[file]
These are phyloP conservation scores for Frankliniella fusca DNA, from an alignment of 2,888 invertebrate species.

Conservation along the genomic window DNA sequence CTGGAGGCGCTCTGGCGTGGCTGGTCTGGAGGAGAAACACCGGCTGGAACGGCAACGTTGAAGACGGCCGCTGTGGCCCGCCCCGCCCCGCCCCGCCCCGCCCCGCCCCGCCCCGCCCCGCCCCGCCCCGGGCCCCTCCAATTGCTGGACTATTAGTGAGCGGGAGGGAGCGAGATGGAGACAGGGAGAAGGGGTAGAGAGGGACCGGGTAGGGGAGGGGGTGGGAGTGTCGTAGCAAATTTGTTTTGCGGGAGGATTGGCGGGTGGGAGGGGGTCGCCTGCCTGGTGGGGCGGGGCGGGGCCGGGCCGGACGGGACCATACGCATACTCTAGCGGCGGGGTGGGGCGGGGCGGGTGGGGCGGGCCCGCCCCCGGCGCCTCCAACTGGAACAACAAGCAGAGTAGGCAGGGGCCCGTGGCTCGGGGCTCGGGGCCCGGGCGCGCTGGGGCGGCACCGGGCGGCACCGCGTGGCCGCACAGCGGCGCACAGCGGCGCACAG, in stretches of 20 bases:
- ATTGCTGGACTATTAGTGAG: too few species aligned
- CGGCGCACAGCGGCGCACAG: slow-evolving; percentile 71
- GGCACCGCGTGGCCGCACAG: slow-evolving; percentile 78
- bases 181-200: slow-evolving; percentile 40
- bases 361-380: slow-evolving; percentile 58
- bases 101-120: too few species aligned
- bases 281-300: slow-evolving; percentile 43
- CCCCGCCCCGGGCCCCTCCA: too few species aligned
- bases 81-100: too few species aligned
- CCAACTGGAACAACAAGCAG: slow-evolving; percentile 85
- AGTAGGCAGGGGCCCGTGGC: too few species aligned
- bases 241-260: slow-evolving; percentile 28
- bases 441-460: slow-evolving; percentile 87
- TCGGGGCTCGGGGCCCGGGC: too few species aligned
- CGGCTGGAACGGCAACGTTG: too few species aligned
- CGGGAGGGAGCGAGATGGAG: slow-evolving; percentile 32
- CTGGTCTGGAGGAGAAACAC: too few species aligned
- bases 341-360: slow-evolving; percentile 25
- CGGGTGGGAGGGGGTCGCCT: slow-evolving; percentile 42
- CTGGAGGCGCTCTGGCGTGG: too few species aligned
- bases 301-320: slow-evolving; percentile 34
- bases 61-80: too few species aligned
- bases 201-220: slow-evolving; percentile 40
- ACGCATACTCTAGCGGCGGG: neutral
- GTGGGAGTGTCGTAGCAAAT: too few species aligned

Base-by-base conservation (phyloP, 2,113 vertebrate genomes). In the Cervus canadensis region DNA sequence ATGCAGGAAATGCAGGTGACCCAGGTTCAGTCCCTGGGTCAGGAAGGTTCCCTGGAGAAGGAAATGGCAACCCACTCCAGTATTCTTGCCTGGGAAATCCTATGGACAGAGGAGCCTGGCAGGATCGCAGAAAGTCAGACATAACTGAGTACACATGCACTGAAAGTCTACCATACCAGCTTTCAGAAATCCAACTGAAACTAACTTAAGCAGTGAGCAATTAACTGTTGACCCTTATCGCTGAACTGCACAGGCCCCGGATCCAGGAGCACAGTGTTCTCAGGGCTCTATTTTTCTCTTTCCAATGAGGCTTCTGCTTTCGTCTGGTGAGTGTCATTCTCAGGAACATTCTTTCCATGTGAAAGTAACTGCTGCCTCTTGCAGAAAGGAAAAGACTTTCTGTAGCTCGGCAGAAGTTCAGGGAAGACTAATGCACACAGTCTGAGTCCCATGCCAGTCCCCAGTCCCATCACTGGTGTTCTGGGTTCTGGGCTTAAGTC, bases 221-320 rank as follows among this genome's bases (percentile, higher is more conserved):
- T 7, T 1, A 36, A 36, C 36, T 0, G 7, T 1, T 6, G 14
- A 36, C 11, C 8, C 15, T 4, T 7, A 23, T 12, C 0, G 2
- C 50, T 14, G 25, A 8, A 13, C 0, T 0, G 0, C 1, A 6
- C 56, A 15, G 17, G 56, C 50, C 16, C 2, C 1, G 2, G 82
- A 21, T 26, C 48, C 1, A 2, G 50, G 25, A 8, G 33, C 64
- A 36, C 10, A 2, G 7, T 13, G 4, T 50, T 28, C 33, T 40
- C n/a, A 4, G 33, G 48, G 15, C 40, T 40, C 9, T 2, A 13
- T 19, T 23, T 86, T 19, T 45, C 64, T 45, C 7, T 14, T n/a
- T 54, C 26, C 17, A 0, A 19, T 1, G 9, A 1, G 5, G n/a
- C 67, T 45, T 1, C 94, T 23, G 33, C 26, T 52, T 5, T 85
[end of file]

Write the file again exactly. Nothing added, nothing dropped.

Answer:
These are phyloP conservation scores for Frankliniella fusca DNA, from an alignment of 2,888 invertebrate species.

Conservation along the genomic window DNA sequence CTGGAGGCGCTCTGGCGTGGCTGGTCTGGAGGAGAAACACCGGCTGGAACGGCAACGTTGAAGACGGCCGCTGTGGCCCGCCCCGCCCCGCCCCGCCCCGCCCCGCCCCGCCCCGCCCCGCCCCGCCCCGGGCCCCTCCAATTGCTGGACTATTAGTGAGCGGGAGGGAGCGAGATGGAGACAGGGAGAAGGGGTAGAGAGGGACCGGGTAGGGGAGGGGGTGGGAGTGTCGTAGCAAATTTGTTTTGCGGGAGGATTGGCGGGTGGGAGGGGGTCGCCTGCCTGGTGGGGCGGGGCGGGGCCGGGCCGGACGGGACCATACGCATACTCTAGCGGCGGGGTGGGGCGGGGCGGGTGGGGCGGGCCCGCCCCCGGCGCCTCCAACTGGAACAACAAGCAGAGTAGGCAGGGGCCCGTGGCTCGGGGCTCGGGGCCCGGGCGCGCTGGGGCGGCACCGGGCGGCACCGCGTGGCCGCACAGCGGCGCACAGCGGCGCACAG, in stretches of 20 bases:
- ATTGCTGGACTATTAGTGAG: too few species aligned
- CGGCGCACAGCGGCGCACAG: slow-evolving; percentile 71
- GGCACCGCGTGGCCGCACAG: slow-evolving; percentile 78
- bases 181-200: slow-evolving; percentile 40
- bases 361-380: slow-evolving; percentile 58
- bases 101-120: too few species aligned
- bases 281-300: slow-evolving; percentile 43
- CCCCGCCCCGGGCCCCTCCA: too few species aligned
- bases 81-100: too few species aligned
- CCAACTGGAACAACAAGCAG: slow-evolving; percentile 85
- AGTAGGCAGGGGCCCGTGGC: too few species aligned
- bases 241-260: slow-evolving; percentile 28
- bases 441-460: slow-evolving; percentile 87
- TCGGGGCTCGGGGCCCGGGC: too few species aligned
- CGGCTGGAACGGCAACGTTG: too few species aligned
- CGGGAGGGAGCGAGATGGAG: slow-evolving; percentile 32
- CTGGTCTGGAGGAGAAACAC: too few species aligned
- bases 341-360: slow-evolving; percentile 25
- CGGGTGGGAGGGGGTCGCCT: slow-evolving; percentile 42
- CTGGAGGCGCTCTGGCGTGG: too few species aligned
- bases 301-320: slow-evolving; percentile 34
- bases 61-80: too few species aligned
- bases 201-220: slow-evolving; percentile 40
- ACGCATACTCTAGCGGCGGG: neutral
- GTGGGAGTGTCGTAGCAAAT: too few species aligned

Base-by-base conservation (phyloP, 2,113 vertebrate genomes). In the Cervus canadensis region DNA sequence ATGCAGGAAATGCAGGTGACCCAGGTTCAGTCCCTGGGTCAGGAAGGTTCCCTGGAGAAGGAAATGGCAACCCACTCCAGTATTCTTGCCTGGGAAATCCTATGGACAGAGGAGCCTGGCAGGATCGCAGAAAGTCAGACATAACTGAGTACACATGCACTGAAAGTCTACCATACCAGCTTTCAGAAATCCAACTGAAACTAACTTAAGCAGTGAGCAATTAACTGTTGACCCTTATCGCTGAACTGCACAGGCCCCGGATCCAGGAGCACAGTGTTCTCAGGGCTCTATTTTTCTCTTTCCAATGAGGCTTCTGCTTTCGTCTGGTGAGTGTCATTCTCAGGAACATTCTTTCCATGTGAAAGTAACTGCTGCCTCTTGCAGAAAGGAAAAGACTTTCTGTAGCTCGGCAGAAGTTCAGGGAAGACTAATGCACACAGTCTGAGTCCCATGCCAGTCCCCAGTCCCATCACTGGTGTTCTGGGTTCTGGGCTTAAGTC, bases 221-320 rank as follows among this genome's bases (percentile, higher is more conserved):
- T 7, T 1, A 36, A 36, C 36, T 0, G 7, T 1, T 6, G 14
- A 36, C 11, C 8, C 15, T 4, T 7, A 23, T 12, C 0, G 2
- C 50, T 14, G 25, A 8, A 13, C 0, T 0, G 0, C 1, A 6
- C 56, A 15, G 17, G 56, C 50, C 16, C 2, C 1, G 2, G 82
- A 21, T 26, C 48, C 1, A 2, G 50, G 25, A 8, G 33, C 64
- A 36, C 10, A 2, G 7, T 13, G 4, T 50, T 28, C 33, T 40
- C n/a, A 4, G 33, G 48, G 15, C 40, T 40, C 9, T 2, A 13
- T 19, T 23, T 86, T 19, T 45, C 64, T 45, C 7, T 14, T n/a
- T 54, C 26, C 17, A 0, A 19, T 1, G 9, A 1, G 5, G n/a
- C 67, T 45, T 1, C 94, T 23, G 33, C 26, T 52, T 5, T 85